The case was brought forward by Illinois resident Frederick William Gullen, who cited state legislation requiring that companies obtain individuals’ consent before capturing their biometric data. Gullen’s image was uploaded to the site by a friend, who tagged his name to the picture, allowing Facebook to create a biometric profile of the man even though he wasn’t signed up for the social media service.
The matter was decided by US District Court Judge Jorge Alonso, who essentially ruled that because Facebook makes the same technology available across the country (and indeed the world) and does not target Illinois residents specifically, the company cannot be held accountable for the actions of users in that state. While this offers some vindication for the company, it still faces another, similar lawsuit over its biometric data collection, which is set to play out in the company’s home state of California.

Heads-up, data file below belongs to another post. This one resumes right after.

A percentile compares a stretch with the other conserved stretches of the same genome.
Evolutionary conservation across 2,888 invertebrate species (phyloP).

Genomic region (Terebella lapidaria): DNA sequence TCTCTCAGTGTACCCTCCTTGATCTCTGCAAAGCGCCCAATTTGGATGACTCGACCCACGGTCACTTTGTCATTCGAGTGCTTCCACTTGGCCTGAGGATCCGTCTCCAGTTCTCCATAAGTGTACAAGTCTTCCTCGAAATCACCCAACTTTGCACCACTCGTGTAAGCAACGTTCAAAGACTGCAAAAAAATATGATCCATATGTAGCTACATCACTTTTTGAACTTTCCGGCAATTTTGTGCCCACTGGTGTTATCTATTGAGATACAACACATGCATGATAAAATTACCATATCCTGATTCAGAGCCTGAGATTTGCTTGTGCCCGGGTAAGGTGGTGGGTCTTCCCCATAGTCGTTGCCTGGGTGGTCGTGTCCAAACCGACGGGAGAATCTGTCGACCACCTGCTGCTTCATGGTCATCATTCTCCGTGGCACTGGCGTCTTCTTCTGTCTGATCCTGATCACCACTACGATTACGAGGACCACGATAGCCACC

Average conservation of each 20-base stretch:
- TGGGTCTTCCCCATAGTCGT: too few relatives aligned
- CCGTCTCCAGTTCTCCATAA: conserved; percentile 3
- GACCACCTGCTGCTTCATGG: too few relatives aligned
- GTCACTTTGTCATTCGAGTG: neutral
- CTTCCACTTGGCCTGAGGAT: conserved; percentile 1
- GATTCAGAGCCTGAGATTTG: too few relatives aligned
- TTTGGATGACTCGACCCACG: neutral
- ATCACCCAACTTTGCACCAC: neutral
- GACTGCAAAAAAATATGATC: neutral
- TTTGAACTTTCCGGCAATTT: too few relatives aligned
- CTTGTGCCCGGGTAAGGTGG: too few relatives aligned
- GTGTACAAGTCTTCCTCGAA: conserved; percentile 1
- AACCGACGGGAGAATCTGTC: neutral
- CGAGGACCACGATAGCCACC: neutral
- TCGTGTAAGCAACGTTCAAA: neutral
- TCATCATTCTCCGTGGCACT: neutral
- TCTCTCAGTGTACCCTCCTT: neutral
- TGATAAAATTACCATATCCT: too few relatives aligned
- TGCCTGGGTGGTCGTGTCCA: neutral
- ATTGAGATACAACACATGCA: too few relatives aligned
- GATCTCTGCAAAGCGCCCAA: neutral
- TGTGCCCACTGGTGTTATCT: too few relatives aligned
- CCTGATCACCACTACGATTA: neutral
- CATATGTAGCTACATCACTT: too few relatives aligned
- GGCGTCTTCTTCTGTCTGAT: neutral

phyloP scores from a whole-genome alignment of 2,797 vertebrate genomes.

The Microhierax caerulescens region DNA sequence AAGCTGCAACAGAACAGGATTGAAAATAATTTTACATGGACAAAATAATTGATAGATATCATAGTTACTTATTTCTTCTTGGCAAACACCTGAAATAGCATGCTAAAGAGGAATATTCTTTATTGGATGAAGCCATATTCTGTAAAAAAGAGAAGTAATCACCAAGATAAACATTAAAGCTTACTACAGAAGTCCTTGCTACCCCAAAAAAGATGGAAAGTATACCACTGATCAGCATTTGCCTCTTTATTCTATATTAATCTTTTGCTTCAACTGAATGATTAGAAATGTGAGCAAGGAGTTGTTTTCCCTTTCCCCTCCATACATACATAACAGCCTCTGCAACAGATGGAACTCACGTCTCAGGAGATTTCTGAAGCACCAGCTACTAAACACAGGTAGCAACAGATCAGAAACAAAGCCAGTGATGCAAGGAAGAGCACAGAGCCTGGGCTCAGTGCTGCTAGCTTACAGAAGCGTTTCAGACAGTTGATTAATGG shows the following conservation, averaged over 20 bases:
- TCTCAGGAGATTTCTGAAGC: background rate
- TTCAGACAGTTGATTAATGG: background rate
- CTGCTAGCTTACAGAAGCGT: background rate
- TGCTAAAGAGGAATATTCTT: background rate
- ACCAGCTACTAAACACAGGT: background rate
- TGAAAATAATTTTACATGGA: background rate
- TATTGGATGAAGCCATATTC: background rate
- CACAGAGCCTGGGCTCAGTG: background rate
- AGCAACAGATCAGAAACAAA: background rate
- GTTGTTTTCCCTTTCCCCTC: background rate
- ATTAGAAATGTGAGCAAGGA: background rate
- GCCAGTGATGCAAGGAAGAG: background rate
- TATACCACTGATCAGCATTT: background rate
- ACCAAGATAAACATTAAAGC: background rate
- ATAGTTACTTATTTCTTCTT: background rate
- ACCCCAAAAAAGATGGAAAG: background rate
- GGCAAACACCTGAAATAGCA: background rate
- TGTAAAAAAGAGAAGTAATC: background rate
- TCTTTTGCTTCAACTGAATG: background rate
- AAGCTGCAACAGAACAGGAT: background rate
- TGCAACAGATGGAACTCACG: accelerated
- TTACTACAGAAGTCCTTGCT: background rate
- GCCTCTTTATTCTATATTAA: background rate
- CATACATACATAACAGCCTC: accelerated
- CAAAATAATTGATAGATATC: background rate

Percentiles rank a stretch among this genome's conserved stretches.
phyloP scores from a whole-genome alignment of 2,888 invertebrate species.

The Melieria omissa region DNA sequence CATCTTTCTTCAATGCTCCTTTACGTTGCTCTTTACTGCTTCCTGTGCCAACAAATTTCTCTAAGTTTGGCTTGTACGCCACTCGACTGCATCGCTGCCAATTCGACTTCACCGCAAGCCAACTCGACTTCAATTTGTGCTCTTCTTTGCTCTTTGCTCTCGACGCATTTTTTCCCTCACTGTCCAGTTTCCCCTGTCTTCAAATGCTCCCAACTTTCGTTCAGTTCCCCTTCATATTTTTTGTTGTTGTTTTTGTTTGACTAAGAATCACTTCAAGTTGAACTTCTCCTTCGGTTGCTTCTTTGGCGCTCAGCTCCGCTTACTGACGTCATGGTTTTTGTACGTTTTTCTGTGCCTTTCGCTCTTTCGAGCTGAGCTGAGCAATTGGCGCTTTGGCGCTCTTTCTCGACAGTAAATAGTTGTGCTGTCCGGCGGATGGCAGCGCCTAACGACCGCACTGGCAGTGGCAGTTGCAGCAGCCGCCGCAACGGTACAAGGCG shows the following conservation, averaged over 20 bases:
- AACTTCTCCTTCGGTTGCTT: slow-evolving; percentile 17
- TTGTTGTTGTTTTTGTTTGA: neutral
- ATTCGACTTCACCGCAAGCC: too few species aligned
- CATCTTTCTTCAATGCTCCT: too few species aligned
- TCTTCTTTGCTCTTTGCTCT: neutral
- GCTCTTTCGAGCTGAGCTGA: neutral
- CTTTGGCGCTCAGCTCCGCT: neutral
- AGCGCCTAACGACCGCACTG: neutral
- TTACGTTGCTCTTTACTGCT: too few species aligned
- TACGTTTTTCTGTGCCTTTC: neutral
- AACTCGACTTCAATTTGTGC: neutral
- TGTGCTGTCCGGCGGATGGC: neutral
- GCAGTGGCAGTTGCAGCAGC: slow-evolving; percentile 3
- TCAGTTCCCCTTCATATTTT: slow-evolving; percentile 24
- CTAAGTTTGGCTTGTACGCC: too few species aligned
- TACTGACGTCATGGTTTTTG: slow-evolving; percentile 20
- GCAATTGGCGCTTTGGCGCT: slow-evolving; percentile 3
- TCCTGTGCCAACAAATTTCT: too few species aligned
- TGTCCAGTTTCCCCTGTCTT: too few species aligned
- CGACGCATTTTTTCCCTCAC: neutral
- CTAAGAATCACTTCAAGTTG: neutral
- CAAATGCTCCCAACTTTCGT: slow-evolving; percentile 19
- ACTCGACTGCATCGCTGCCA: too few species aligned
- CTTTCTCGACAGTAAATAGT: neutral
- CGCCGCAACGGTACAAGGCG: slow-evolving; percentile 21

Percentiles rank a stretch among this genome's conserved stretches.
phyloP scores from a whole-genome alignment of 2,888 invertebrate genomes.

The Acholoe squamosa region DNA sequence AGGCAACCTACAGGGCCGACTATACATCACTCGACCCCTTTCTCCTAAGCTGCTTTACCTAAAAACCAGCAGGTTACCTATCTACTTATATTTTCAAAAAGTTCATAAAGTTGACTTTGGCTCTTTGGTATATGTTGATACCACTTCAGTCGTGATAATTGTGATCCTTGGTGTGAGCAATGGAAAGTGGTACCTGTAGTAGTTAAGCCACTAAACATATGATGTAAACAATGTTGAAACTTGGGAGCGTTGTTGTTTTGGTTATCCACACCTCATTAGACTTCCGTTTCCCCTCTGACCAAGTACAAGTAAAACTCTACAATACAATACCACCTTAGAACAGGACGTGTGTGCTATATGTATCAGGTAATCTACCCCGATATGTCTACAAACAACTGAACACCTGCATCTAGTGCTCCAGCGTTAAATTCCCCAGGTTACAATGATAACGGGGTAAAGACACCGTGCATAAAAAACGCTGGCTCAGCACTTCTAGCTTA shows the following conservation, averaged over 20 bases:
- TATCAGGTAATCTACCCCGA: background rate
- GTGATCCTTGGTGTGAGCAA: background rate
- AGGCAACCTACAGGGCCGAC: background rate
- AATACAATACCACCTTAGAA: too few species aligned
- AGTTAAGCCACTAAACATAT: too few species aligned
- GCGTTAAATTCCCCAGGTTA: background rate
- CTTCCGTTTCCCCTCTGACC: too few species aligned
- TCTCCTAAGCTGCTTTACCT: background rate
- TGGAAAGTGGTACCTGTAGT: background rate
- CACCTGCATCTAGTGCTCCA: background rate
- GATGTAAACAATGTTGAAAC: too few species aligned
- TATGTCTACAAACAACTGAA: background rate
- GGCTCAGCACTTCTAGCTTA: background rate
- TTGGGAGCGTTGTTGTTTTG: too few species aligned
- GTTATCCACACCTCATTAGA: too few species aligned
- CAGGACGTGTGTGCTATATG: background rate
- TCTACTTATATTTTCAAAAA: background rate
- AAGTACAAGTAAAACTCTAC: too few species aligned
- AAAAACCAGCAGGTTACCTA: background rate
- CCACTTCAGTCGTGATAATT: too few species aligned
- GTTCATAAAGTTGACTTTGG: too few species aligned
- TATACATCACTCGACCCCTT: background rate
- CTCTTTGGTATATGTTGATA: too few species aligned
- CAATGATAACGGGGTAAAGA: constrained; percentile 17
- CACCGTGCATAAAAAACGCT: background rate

Meanwhile, another federal judge recently ruled that a similar case against photo-sharing service Shutterfly will proceed in court; that case also revolves around the same Illinois legislation.
(Originally posted on FindBiometrics)